The list of “faith-based” initiatives sponsored by the Bush administration continues to grow. In January, the Department of Health and Human Services released federal funds to religious groups in Ohio and Pennsylvania to promote marriage. Days afterward, the Bush administration proposed releasing federal housing money to religious groups to erect or refurbish buildings where religious services are held.
That adds to the $30 million HHS doled out to numerous groups back in October from the “Compassion Capital Fund” (see “Blessing for Whom?” November 25). Religious groups receiving funding included Pat Robertson’s Operation Blessing International and the National Center for Faith Based Initiative [sic], a local ministry in West Palm Beach, Florida. The latter describes itself as working to create wealth and “empower our people to steward that wealth for the purposes of the kingdom.” Last July, more than $1 billion in federal grants was made available to religious groups that sponsor after-school programs, despite charges that these groups discriminate in hiring based on religion.
All this may not bode well for the recipients of such religious services, according to a recent report from Bush’s home state. The report, “The Texas Faith-Based Initiative at Five Years,” examines the programs begun by Bush when he was governor. The report is sponsored by the Texas Freedom Network (TFN), an alliance of 7,500 religious and community leaders.
In 1996, Texas appointed an almost entirely Christian commission to eliminate regulations that prevented faith-based providers from receiving government funds. Then Governor Bush pushed agencies to change policies and eliminate licensing and inspection requirements for religious charities, and Texas became the first state to implement taxpayer-funded religious services.
After five years of such experimentation, Texas discovered many serious flaws:After Texas’ Department of Protective and Regulatory Services stopped regulating childcare providers, rates of confirmed abuse and neglect at the religious facilities rose quickly and are now 25 times higher than at state-licensed facilities. Religious facilities had a 75 percent complaint rate, compared to 5.4 percent at state-licensed facilities. Texas Commission on Alcohol and Drug Abuse inspectors presented Teen Challenge, a Christian residential drug treatment program and one of Bush’s highly-touted models, with a 49-page list of violations of state regulations. Teen Challenge said its mission was “to evangelize people” and “initiate the discipleship process to the point where students can function as Christians … applying spiritually motivated Bible principles.” The program had no credentialed counselors, no chemical dependency services, failed to inform clients of their rights, and was found to be illegally handling medications. Jobs Partnership’s stated mission was to help clients “find employment through a relationship with Jesus Christ.” The group’s budget and curriculum show that $8,000 of state money was used to buy Bibles and that the program focused primarily on Bible study. A district court found use of the state funds unconstitutional because they were used for religious purposes, and also said the state had violated clients’ religious freedom by not providing a secular alternative. The only other job training program in the area was located in the next county. The Institute for Responsible Fatherhood and Family Revitalization, run by religious and crime-fighting Texas conservatives, was given $1.5 million in state funds for a religious-sponsored job training program that required “total surrender to Christ.” IRFFR beat out a Lockheed Martin and University of Texas-sponsored program in competition for the funding, despite the fact that the university program had a job placement rate almost 300 times greater than IRFFR’s. Bypassing public debate, the Department of Criminal Justice used $1.5 million to fund the Inner Change prison pre-release program, a “Christ-centered, bible-based” program sponsored by Prison Fellowship Ministries, founded by Watergate conspirator Chuck Colson. The program, which proposes to encourage “the spiritual and moral regeneration” of offenders and create respect for “God’s law,” received funding despite a lack of evidence that the program reduces recidivism.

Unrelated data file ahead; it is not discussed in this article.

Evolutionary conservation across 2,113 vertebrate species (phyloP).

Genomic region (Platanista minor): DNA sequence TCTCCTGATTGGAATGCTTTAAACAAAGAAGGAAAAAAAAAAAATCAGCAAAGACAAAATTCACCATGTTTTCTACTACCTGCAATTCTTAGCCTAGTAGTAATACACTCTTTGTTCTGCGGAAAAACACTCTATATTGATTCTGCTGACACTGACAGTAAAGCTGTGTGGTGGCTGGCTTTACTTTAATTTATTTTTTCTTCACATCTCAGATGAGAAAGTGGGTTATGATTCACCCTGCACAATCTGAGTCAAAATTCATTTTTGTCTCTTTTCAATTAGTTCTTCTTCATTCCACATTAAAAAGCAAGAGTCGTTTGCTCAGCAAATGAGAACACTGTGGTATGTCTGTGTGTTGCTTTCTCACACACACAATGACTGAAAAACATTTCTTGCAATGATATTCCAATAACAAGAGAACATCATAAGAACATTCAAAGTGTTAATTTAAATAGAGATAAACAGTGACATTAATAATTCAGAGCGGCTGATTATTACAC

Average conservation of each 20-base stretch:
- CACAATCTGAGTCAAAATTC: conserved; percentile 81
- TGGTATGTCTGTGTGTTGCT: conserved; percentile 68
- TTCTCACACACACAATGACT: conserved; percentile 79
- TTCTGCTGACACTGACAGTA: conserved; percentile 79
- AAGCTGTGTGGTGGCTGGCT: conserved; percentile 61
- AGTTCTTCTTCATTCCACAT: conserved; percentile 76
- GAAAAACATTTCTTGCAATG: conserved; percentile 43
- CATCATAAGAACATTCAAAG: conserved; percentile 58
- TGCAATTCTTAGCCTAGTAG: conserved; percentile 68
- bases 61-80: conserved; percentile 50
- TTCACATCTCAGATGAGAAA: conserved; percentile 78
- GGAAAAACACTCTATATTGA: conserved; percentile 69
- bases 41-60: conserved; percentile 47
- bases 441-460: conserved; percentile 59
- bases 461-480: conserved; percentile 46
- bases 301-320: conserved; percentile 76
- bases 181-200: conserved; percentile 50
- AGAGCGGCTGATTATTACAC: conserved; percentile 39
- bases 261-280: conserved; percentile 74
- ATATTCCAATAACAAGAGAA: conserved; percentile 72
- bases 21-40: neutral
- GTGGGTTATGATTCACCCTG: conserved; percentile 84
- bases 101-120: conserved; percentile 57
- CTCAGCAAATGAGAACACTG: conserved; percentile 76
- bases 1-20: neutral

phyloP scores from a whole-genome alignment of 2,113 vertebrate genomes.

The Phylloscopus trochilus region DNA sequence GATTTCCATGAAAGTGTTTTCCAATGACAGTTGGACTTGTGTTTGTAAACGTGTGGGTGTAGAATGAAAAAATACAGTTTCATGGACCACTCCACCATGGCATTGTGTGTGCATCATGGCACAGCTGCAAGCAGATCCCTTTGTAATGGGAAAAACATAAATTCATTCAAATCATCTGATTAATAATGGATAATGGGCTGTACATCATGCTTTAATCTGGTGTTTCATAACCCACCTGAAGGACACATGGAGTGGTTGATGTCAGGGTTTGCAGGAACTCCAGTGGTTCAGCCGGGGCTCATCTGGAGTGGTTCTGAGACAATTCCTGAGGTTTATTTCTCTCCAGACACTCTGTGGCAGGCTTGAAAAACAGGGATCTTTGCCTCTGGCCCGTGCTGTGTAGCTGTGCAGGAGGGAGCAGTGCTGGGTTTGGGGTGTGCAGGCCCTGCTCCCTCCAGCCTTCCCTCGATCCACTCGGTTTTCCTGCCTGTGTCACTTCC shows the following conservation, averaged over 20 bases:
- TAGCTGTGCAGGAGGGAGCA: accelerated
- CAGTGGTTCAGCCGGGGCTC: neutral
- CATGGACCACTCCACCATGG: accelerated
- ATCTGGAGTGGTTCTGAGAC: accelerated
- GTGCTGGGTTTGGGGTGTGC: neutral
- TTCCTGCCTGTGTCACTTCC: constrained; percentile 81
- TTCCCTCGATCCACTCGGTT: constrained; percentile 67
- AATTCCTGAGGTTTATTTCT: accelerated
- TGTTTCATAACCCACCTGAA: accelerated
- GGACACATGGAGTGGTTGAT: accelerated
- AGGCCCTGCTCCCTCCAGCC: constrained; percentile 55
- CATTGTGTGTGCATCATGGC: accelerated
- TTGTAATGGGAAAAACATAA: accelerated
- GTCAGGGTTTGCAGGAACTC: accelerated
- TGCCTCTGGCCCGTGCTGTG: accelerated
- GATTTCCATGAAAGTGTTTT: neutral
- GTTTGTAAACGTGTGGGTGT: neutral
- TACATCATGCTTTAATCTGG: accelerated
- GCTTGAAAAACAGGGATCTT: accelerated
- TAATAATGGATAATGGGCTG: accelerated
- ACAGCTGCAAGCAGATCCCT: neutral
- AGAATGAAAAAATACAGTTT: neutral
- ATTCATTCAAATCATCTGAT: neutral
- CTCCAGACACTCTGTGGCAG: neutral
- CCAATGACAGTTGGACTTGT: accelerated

Texas’ faith-based program created so many problems that, in 2001, the Texas legislature chose not to renew the state’s accreditation program for church-run childcare providers.
Now, the religious-sponsored rollback of state licensing and oversight appears to be lessening. Through October, only eight religious-supported childcare programs and 129 Christian chemical-dependency recovery programs had requested exemption from state licensing. More than 2,000 childcare centers and 900 chemical dependency programs maintain state licensing.
Despite failures in Texas, Bush continues to push his federal faith-based initiative, largely through the use of presidential orders that circumvent congressional debate. “As the nation considers this public policy possibility,” says Ashley McIlvain, political director for TFN, “Texas already has a record with these policies. We know that faith-based initiatives violate the religious freedom of people in need. In Texas, our record shows that the faith-based initiative also puts people in danger.”